How long will the UK coronavirus lockdown last? –

On Monday evening, Boris Johnson took the unprecedented step of curtailing individual freedoms to prevent the further spread of coronavirus.

On Monday evening, Boris Johnson took the unprecedented step of curtailing individual freedoms to prevent the further spread of coronavirus.
The Prime Minister said that measures would be in place for three weeks – until April 13 – and then reviewed. 
But given the expected trajectory of the disease, and the decisions taken by other countries who are ahead of Britain in terms of virus progression, it is unlikely the restrictions will be lifted then.
For a start, compared to most countries, the UK had a porous and half-hearted beginning to its isolation measures, with seemingly few people choosing to stay inside. 
Less than 12 hours after the Prime Minister’s historic address to the nation, the London Underground was jammed with commuters (see video below), while builders were seen eating together in communal canteens, making a mockery of the Government’s rule that no more than two people can gather together in public.
Prof Susan Michie, Director of the University College London’s Centre for Behaviour Change, warned that some people would simply not be able to carry out the measures, even if they wanted to.
“Five million self-employed people are being left potentially destitute by the Government failing to offer financial support as they have done for directly employed workers,” she said. 
A building site in Larbert, Falkirk, remained open on Tuesday, March 24, despite Nicola Sturgeon, Scotland’s First Minister, calling for all construction sites to close, and Prime Minister Boris Johnson putting the UK on lockdown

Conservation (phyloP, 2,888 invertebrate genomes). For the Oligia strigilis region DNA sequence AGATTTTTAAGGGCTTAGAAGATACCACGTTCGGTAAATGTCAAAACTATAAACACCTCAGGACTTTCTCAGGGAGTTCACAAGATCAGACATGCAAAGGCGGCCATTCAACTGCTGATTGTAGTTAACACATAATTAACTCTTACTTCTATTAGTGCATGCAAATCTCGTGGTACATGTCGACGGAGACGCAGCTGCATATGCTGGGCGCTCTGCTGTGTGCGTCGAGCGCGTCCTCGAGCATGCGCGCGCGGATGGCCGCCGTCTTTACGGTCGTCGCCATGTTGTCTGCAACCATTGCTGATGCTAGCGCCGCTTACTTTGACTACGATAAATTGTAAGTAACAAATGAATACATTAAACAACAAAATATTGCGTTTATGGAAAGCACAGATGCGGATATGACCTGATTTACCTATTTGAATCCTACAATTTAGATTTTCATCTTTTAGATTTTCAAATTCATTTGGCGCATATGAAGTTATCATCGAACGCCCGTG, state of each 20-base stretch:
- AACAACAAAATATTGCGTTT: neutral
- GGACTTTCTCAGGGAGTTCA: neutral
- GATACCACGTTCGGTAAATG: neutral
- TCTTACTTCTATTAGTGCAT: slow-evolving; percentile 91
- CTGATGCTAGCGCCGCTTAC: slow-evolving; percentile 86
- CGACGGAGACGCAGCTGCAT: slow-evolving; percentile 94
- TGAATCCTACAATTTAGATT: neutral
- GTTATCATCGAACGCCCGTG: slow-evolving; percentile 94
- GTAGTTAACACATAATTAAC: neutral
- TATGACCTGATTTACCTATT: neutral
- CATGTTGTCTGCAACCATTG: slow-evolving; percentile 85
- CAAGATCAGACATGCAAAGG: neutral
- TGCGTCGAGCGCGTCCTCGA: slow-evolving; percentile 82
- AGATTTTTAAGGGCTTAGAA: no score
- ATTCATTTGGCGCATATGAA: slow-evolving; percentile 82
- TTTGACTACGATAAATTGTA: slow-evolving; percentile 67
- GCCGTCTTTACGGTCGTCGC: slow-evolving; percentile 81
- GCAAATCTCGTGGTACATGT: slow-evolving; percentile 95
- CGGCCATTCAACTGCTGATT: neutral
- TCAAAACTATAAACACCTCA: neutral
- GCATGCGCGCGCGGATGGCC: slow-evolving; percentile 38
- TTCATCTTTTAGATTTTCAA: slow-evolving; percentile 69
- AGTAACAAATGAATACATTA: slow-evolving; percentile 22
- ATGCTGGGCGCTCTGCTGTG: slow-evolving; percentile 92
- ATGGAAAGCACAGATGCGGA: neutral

Credit: Andrew Milligan/PA
“Since [statutory sick pay of] £94 is not enough to pay rent, bills, food for a family etc, they will be forced to carry on as usual.”
The British Transport Police is now on hand to make sure only critical workers are using the London Underground. 
But such an inauspicious start to the lockdown suggests the virus will spread further than it would have, had stricter measures been implemented earlier, as they have in other countries. And it means that the measures we do have are likely to be in place for longer to “flatten the curve” in a way that would prevent a second dangerous peak.
Meanwhile, China has announced it will finally be ending lockdown in Wuhan on April 8, a huge milestone for the country and a signal that the crisis – for them at least – is nearing its end. The city in Hubei province was the epicentre of the coronavirus outbreak.
Yet it took more than two months of extremely draconian restrictions, including travel bans and quarantine zones, to achieve the level of containment seen in Wuhan. Britain is nowhere near that level of lockdown.
And the Chinese restrictions were not lifted for more than 12 weeks after the first death, so if Britain follows a similar path, ours may need to be in place until the end of May/early June. Certainly, that is when the Government has said it expects cases to peak and then level out.
However, from papers released last week, we know the Government is at least considering restricting movement for the rest of the year.
The Scientific Pandemic Influenza Group on Modelling, which feeds into the Scientific Advisory Group for Emergencies (Sage), proposed that because of the length of the outbreak, parts of the country could be placed in six-month lockdowns at a time, before being allowed more freedom. 
Prof Rowland Kao, the Sir Timothy OShea Professor of Veterinary Epidemiology and Data Science at the University of Edinburgh, said: “It must be hoped that such measures will only last a relatively short time.
“However, we must be prepared for this not to be the case, and for them to be in place for an extended period.”